Best Way to Stick it To Your Former Boss
In his acceptance speech, Ted Lasso’s Jason Sudeikis noted that his former Saturday Night Live boss Lorne Michaels had slipped out to go take “a dump.” Hopefully Michaels has a sense of humor?
Best Way to Stick to Your Sorta Boss
When the head honcho of the Television Academy took the stage, a ruckus arose and the audience could be heard loudly cracking up. When the cameras finally cut to the cause of the commotion, it turned out to be Conan, loudly and proudly saluting the man and not stopping until all eyes were on him. As Wanda Sykes tweeted, “Conan is giving no F’s tonight!”
Best Time Management
When Debbie Allen took the stage to accept the Governor’s Award, the producers gave her a countdown clock. She was having none of it. “Turn that clock off, I ain’t paying no attention to it,” said the multi-hyphenate star of Fame, A Different World and Gray’s Anatomy. “Turn it off! Turn it off!” She got out her entire speech but deserved so much more, particularly in light of what happened next…
Worst Time Management
When Scott Frank was delivering his acceptance speech for Outstanding Directing for a Limited or Anthology Series or Movie, for The Queen’s Gambit, the orchestra attempted to play him off three times. He ignored them, told them to knock it off, and talked right through it as if he were entitled to more time on stage than anyone else, including Debbie Allen. It was one of the most lambasted moments of the evening on social media.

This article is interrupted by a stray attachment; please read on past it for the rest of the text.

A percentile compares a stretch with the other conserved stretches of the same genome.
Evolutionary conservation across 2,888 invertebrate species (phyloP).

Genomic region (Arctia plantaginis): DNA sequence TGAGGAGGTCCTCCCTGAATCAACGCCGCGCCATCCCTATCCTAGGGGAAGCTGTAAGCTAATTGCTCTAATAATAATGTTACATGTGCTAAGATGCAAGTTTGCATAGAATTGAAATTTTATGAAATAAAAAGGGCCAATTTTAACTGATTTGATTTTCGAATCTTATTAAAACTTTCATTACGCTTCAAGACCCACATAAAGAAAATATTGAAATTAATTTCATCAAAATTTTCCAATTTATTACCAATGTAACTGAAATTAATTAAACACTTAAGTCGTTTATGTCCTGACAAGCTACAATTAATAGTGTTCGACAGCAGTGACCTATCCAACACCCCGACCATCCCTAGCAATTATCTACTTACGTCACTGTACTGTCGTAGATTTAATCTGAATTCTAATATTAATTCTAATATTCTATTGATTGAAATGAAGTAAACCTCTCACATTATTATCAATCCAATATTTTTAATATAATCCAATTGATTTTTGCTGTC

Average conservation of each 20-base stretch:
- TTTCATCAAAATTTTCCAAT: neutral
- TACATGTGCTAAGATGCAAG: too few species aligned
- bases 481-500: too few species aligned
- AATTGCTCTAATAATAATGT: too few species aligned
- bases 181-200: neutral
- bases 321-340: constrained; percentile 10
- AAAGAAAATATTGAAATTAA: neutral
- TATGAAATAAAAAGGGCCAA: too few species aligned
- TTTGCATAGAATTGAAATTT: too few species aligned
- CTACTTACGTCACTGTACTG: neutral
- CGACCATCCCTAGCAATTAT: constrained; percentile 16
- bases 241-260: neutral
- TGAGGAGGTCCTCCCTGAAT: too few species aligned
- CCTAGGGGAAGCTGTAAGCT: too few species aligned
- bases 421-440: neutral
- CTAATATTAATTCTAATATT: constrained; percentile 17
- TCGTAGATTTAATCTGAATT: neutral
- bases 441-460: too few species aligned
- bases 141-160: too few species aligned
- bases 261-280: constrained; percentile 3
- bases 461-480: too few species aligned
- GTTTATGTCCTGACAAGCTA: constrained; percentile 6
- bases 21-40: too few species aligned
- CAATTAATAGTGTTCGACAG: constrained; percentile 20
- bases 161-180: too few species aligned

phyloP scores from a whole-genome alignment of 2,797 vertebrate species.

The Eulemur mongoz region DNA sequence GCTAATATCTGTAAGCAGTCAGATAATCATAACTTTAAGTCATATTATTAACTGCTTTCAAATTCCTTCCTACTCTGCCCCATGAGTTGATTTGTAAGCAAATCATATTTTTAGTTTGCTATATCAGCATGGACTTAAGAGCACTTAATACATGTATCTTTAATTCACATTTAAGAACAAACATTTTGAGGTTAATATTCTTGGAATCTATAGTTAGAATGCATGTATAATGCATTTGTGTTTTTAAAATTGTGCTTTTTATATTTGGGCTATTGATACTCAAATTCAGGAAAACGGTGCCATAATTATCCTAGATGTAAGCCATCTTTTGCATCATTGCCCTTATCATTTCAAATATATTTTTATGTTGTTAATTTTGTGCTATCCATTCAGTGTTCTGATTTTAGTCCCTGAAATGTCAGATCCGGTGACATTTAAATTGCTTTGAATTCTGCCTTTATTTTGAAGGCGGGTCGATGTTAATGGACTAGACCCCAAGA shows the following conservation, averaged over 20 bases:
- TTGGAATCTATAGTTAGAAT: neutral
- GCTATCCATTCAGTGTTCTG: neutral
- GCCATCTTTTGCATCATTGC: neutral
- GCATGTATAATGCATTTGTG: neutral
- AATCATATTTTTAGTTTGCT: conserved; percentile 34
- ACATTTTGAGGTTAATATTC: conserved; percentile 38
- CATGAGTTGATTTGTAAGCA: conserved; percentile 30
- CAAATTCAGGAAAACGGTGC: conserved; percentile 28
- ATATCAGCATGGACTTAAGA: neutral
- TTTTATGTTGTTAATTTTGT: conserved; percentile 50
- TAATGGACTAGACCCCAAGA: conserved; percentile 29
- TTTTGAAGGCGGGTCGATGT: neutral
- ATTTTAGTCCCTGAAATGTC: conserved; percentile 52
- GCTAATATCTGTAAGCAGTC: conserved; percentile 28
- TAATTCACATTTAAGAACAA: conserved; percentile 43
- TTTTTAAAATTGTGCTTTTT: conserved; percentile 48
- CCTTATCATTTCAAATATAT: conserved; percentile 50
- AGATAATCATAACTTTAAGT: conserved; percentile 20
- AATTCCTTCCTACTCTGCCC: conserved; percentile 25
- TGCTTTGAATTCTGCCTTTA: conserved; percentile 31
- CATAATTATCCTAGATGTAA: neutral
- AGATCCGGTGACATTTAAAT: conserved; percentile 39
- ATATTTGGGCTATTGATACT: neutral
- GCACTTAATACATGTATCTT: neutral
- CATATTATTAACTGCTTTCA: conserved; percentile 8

Most Real Reaction
When Michaela Coel finally won an award for the brilliant I May Destroy You, she nearly collapsed at her table in shock and excitement, which is exactly what most of us would do. It’s worth noting that her acceptance speech was pure poetry that should be printed out and handed to writers everywhere. (Read it here.)